St. Elmo Hall, University, Virginia, Monday morning.
Dear Mrs. Munford, I am not accomplishing just what I had hoped to be able to accomplish. However, I believe I am getting several very definite things in shape.
Dr. Alderman was not willing to speak last Saturday night. So no one spoke. I think Dr. Alderman must be anxious to avoid all antagonism until after he has appeared before the Finance Committee. I have seen neither him nor any member of the faculty; but that is my interpretation of his action.
The petition of those opposed to education for women is ready and is to be sent to Mr. Hunton. It contains a number of introductory clauses which ought to be read to the Committee in order to bring out the fact that the students think the presence of the women would endanger the honor system. Then get Mrs. Jane Ranson of the Health Department, who is very anxious for co-education, to tell the Committe about the honor system of Randolph-Macon and about its student self-government. My aunt, Miss Annie Sneed, a teacher in Randolph-Macon, is now at the Shenandoah. If necessary, I think she will corroborate Mrs. Ranson's statement, especially as Aunt Anne, a tax payer, had to go to Germany to get her education. Bishop Denny's daughter and the young lady in Dr. Orie Hathher's office are Randolph-Macon girls who might also be on hand to help out. Another very important matter is this: The Committee refused to accept Dean Thornton's statement as equivalent to Dr. Alderman's. I should think that the chairman would recognize, therefore, that Mr. Hunton ought not to be allowed to represent the student opposition and that Mr. McNutt could get him to ask Francis Massie and J. D. Carlisle, the leaders of the opposition to appear before the Committee. After these boys have made their statements get Mr. McNutt to ask them from what states they come. Then, let him ask Francis Massie this question:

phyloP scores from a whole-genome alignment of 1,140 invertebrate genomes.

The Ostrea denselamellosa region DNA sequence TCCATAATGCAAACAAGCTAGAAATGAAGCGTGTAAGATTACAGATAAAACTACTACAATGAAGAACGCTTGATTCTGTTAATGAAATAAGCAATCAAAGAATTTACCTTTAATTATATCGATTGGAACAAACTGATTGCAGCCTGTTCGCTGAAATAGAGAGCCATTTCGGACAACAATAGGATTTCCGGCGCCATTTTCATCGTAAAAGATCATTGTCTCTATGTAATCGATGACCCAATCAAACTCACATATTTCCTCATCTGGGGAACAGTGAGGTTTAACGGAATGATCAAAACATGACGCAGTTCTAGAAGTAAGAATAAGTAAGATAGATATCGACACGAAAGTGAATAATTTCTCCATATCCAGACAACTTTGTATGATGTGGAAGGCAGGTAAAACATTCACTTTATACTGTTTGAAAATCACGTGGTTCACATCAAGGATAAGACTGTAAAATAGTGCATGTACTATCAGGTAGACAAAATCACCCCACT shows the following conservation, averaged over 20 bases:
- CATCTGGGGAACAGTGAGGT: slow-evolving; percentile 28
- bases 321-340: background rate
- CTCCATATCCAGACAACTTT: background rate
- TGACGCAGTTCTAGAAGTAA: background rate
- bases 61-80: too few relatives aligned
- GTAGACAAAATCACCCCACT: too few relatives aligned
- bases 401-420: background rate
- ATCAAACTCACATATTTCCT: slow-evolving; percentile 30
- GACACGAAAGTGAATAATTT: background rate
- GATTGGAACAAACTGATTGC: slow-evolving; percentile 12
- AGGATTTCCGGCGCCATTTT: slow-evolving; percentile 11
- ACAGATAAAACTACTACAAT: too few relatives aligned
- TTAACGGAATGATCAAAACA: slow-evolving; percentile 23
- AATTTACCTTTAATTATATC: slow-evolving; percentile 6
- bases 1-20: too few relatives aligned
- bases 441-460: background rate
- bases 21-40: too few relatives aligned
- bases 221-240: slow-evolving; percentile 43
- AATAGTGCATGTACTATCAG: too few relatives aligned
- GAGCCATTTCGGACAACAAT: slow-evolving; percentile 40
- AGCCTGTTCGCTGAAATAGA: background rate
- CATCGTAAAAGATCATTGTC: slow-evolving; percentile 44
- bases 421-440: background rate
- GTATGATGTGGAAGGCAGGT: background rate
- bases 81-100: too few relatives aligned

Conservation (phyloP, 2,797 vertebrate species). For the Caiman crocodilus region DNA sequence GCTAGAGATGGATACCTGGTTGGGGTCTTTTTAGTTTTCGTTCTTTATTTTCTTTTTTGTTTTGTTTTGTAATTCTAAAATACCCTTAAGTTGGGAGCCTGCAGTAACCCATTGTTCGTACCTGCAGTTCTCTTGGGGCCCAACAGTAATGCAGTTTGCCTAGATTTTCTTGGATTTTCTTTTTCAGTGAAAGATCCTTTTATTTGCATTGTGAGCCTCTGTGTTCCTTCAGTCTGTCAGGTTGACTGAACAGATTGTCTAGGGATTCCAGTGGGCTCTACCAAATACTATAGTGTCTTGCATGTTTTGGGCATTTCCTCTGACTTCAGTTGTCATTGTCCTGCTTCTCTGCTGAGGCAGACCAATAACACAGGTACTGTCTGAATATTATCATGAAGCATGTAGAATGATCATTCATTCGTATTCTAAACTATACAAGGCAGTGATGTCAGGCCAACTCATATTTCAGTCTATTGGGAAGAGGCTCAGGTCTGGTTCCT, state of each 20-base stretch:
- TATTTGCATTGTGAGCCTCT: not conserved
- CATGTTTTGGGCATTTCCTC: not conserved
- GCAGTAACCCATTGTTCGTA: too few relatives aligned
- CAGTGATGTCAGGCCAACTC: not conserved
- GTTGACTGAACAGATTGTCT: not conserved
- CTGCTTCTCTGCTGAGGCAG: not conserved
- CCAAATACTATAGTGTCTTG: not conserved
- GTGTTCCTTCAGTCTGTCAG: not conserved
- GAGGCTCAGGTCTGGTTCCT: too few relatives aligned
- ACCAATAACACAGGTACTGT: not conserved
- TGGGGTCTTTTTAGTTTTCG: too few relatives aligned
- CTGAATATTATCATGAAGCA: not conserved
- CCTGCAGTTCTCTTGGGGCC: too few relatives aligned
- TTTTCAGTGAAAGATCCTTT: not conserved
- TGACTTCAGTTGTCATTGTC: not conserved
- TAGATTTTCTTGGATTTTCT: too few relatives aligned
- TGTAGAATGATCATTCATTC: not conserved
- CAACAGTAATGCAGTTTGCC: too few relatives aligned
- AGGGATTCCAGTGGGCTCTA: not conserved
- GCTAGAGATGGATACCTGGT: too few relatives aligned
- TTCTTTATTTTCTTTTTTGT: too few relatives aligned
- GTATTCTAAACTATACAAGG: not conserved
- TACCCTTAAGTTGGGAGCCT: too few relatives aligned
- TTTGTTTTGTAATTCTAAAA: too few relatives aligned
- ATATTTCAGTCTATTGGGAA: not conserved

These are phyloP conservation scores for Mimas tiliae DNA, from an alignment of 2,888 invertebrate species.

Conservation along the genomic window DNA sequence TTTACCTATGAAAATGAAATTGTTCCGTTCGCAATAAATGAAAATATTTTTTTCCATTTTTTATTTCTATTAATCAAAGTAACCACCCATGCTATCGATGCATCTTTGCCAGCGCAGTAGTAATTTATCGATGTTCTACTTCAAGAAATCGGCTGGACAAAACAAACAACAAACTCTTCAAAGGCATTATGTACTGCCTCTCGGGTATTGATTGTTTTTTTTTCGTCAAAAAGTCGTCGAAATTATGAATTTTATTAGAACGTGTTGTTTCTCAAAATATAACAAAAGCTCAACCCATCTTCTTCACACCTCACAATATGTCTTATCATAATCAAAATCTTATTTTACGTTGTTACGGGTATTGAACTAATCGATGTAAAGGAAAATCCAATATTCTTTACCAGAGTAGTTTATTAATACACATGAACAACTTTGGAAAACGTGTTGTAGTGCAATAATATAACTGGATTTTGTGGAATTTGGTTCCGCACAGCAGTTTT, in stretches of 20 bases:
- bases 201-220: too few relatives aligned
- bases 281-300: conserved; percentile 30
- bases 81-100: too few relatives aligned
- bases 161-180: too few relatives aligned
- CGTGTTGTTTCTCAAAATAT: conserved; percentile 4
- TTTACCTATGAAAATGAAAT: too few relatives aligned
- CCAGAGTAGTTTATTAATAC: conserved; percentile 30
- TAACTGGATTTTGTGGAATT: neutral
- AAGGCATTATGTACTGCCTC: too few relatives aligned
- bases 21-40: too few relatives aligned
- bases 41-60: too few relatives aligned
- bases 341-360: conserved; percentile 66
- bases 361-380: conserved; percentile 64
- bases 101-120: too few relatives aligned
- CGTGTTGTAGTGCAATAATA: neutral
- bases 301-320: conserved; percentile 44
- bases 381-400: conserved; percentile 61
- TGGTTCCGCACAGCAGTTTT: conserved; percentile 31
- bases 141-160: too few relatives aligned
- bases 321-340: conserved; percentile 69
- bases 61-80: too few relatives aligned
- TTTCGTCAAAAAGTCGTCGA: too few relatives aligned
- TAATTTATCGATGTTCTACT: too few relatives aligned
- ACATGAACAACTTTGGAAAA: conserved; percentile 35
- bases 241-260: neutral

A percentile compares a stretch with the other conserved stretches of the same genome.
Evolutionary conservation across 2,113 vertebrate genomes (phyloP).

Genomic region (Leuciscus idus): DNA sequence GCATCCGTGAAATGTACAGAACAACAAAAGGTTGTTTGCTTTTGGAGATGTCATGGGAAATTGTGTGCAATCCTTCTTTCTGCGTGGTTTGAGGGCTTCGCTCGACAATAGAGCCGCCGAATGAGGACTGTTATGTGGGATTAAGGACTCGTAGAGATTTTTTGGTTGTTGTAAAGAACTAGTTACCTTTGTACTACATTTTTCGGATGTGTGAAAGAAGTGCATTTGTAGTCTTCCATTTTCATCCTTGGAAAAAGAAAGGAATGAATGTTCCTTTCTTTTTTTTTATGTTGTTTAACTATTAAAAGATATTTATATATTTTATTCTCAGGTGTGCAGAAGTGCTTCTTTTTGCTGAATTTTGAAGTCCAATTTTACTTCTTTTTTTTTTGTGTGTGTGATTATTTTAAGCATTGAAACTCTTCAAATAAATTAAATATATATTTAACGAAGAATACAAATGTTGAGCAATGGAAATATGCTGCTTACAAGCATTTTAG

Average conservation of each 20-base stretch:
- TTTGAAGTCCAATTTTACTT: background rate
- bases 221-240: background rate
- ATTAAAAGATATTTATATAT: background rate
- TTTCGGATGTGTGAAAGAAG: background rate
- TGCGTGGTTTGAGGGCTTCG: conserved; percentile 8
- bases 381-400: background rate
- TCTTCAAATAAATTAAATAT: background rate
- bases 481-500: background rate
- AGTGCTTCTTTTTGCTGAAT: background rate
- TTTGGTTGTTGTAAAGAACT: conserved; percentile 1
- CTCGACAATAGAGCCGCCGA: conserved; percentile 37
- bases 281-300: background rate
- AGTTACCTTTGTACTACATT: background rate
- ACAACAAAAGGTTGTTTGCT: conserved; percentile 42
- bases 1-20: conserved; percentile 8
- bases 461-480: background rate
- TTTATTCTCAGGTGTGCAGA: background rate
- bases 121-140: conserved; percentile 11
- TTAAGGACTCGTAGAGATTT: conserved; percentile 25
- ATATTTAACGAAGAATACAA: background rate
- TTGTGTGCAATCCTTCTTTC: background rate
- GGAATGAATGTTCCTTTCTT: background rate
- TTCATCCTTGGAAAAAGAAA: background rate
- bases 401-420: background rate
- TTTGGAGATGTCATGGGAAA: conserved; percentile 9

"Mr. Massie, Mr. Whitehead has states to this Committee that in his opinion the opposition to women as students at the University is based chiefly upon sentiment and selfishness. As far as you personally are concerned, Mr. Massie, would it be fair to say that your opposition is based chiefly on sentiment and selfishness?"
As Francis has said in the presence of several students, among them Whitehead, that his opposition is due to these causes, I believe he would have to make an admission very damaging to all he has said as a representative of the student opposition. In my opinion, this testimony would be a trump card if it could be brought out in this way. Mr. Hunton has already prompted the students not to send a representative, but to place their resolutions in his hands. Force the students to send their own representatives; and have it specified that Francis Massie be on of these, if that can be done without arousing suspicion in advance.
The time is so short that I do not think it is going to be possible to arrange for a meeting at which Mr. Page can speak.